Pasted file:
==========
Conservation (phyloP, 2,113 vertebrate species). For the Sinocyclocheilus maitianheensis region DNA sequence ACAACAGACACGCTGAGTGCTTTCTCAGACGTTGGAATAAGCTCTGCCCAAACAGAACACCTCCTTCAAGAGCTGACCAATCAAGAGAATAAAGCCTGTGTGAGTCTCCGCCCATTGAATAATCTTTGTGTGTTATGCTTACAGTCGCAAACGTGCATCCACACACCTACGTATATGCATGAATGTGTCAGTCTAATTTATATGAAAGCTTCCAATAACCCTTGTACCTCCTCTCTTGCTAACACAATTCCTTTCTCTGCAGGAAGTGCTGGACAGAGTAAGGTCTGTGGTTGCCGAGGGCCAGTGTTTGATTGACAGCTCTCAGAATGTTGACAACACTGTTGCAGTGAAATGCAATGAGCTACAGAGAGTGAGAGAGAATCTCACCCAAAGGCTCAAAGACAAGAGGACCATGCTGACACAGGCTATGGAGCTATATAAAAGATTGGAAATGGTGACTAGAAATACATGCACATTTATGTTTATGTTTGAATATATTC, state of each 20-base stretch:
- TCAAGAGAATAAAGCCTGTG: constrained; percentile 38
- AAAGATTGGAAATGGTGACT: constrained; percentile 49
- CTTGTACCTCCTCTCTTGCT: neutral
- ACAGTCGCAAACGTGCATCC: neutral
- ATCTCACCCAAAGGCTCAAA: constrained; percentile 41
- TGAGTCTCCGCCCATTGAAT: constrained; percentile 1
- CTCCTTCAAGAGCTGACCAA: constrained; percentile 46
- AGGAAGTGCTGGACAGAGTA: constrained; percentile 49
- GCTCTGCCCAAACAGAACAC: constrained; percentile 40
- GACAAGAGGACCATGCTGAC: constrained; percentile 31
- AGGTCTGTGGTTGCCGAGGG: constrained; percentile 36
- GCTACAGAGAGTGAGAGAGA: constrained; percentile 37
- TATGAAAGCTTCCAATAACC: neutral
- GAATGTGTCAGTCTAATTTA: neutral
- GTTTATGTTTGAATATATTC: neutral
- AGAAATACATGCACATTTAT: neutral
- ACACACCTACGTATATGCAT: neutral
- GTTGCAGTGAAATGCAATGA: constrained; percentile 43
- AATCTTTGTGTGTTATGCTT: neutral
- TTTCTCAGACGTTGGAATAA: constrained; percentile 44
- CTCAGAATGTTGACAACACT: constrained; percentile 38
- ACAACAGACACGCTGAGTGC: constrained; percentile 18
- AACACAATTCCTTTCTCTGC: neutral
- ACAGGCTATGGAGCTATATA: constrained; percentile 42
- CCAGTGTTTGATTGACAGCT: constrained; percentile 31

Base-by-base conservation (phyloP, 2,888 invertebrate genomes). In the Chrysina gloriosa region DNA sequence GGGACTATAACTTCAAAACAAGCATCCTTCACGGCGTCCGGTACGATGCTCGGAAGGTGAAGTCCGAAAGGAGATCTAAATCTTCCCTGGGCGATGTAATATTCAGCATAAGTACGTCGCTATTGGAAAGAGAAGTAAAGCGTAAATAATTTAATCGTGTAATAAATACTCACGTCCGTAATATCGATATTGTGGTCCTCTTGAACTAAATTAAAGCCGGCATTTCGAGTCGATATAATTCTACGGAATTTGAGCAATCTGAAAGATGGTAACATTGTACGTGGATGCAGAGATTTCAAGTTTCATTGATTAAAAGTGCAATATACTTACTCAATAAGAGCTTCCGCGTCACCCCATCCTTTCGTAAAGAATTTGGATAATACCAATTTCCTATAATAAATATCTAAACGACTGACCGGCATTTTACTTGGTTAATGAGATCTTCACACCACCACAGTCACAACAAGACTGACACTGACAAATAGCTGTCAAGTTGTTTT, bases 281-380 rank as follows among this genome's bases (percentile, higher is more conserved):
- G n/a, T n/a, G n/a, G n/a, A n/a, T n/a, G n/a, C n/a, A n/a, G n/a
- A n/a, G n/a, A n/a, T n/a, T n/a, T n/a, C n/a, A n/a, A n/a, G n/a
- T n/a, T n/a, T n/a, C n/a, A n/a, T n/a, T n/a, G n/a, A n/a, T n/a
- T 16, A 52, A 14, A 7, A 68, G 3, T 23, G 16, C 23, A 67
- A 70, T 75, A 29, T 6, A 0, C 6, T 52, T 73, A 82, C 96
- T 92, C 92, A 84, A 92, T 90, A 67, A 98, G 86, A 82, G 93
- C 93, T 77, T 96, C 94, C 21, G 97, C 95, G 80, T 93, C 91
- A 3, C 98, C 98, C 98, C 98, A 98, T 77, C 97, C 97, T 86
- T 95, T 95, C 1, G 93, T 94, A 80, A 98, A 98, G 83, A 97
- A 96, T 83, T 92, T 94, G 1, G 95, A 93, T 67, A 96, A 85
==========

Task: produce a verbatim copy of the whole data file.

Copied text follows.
Conservation (phyloP, 2,113 vertebrate species). For the Sinocyclocheilus maitianheensis region DNA sequence ACAACAGACACGCTGAGTGCTTTCTCAGACGTTGGAATAAGCTCTGCCCAAACAGAACACCTCCTTCAAGAGCTGACCAATCAAGAGAATAAAGCCTGTGTGAGTCTCCGCCCATTGAATAATCTTTGTGTGTTATGCTTACAGTCGCAAACGTGCATCCACACACCTACGTATATGCATGAATGTGTCAGTCTAATTTATATGAAAGCTTCCAATAACCCTTGTACCTCCTCTCTTGCTAACACAATTCCTTTCTCTGCAGGAAGTGCTGGACAGAGTAAGGTCTGTGGTTGCCGAGGGCCAGTGTTTGATTGACAGCTCTCAGAATGTTGACAACACTGTTGCAGTGAAATGCAATGAGCTACAGAGAGTGAGAGAGAATCTCACCCAAAGGCTCAAAGACAAGAGGACCATGCTGACACAGGCTATGGAGCTATATAAAAGATTGGAAATGGTGACTAGAAATACATGCACATTTATGTTTATGTTTGAATATATTC, state of each 20-base stretch:
- TCAAGAGAATAAAGCCTGTG: constrained; percentile 38
- AAAGATTGGAAATGGTGACT: constrained; percentile 49
- CTTGTACCTCCTCTCTTGCT: neutral
- ACAGTCGCAAACGTGCATCC: neutral
- ATCTCACCCAAAGGCTCAAA: constrained; percentile 41
- TGAGTCTCCGCCCATTGAAT: constrained; percentile 1
- CTCCTTCAAGAGCTGACCAA: constrained; percentile 46
- AGGAAGTGCTGGACAGAGTA: constrained; percentile 49
- GCTCTGCCCAAACAGAACAC: constrained; percentile 40
- GACAAGAGGACCATGCTGAC: constrained; percentile 31
- AGGTCTGTGGTTGCCGAGGG: constrained; percentile 36
- GCTACAGAGAGTGAGAGAGA: constrained; percentile 37
- TATGAAAGCTTCCAATAACC: neutral
- GAATGTGTCAGTCTAATTTA: neutral
- GTTTATGTTTGAATATATTC: neutral
- AGAAATACATGCACATTTAT: neutral
- ACACACCTACGTATATGCAT: neutral
- GTTGCAGTGAAATGCAATGA: constrained; percentile 43
- AATCTTTGTGTGTTATGCTT: neutral
- TTTCTCAGACGTTGGAATAA: constrained; percentile 44
- CTCAGAATGTTGACAACACT: constrained; percentile 38
- ACAACAGACACGCTGAGTGC: constrained; percentile 18
- AACACAATTCCTTTCTCTGC: neutral
- ACAGGCTATGGAGCTATATA: constrained; percentile 42
- CCAGTGTTTGATTGACAGCT: constrained; percentile 31

Base-by-base conservation (phyloP, 2,888 invertebrate genomes). In the Chrysina gloriosa region DNA sequence GGGACTATAACTTCAAAACAAGCATCCTTCACGGCGTCCGGTACGATGCTCGGAAGGTGAAGTCCGAAAGGAGATCTAAATCTTCCCTGGGCGATGTAATATTCAGCATAAGTACGTCGCTATTGGAAAGAGAAGTAAAGCGTAAATAATTTAATCGTGTAATAAATACTCACGTCCGTAATATCGATATTGTGGTCCTCTTGAACTAAATTAAAGCCGGCATTTCGAGTCGATATAATTCTACGGAATTTGAGCAATCTGAAAGATGGTAACATTGTACGTGGATGCAGAGATTTCAAGTTTCATTGATTAAAAGTGCAATATACTTACTCAATAAGAGCTTCCGCGTCACCCCATCCTTTCGTAAAGAATTTGGATAATACCAATTTCCTATAATAAATATCTAAACGACTGACCGGCATTTTACTTGGTTAATGAGATCTTCACACCACCACAGTCACAACAAGACTGACACTGACAAATAGCTGTCAAGTTGTTTT, bases 281-380 rank as follows among this genome's bases (percentile, higher is more conserved):
- G n/a, T n/a, G n/a, G n/a, A n/a, T n/a, G n/a, C n/a, A n/a, G n/a
- A n/a, G n/a, A n/a, T n/a, T n/a, T n/a, C n/a, A n/a, A n/a, G n/a
- T n/a, T n/a, T n/a, C n/a, A n/a, T n/a, T n/a, G n/a, A n/a, T n/a
- T 16, A 52, A 14, A 7, A 68, G 3, T 23, G 16, C 23, A 67
- A 70, T 75, A 29, T 6, A 0, C 6, T 52, T 73, A 82, C 96
- T 92, C 92, A 84, A 92, T 90, A 67, A 98, G 86, A 82, G 93
- C 93, T 77, T 96, C 94, C 21, G 97, C 95, G 80, T 93, C 91
- A 3, C 98, C 98, C 98, C 98, A 98, T 77, C 97, C 97, T 86
- T 95, T 95, C 1, G 93, T 94, A 80, A 98, A 98, G 83, A 97
- A 96, T 83, T 92, T 94, G 1, G 95, A 93, T 67, A 96, A 85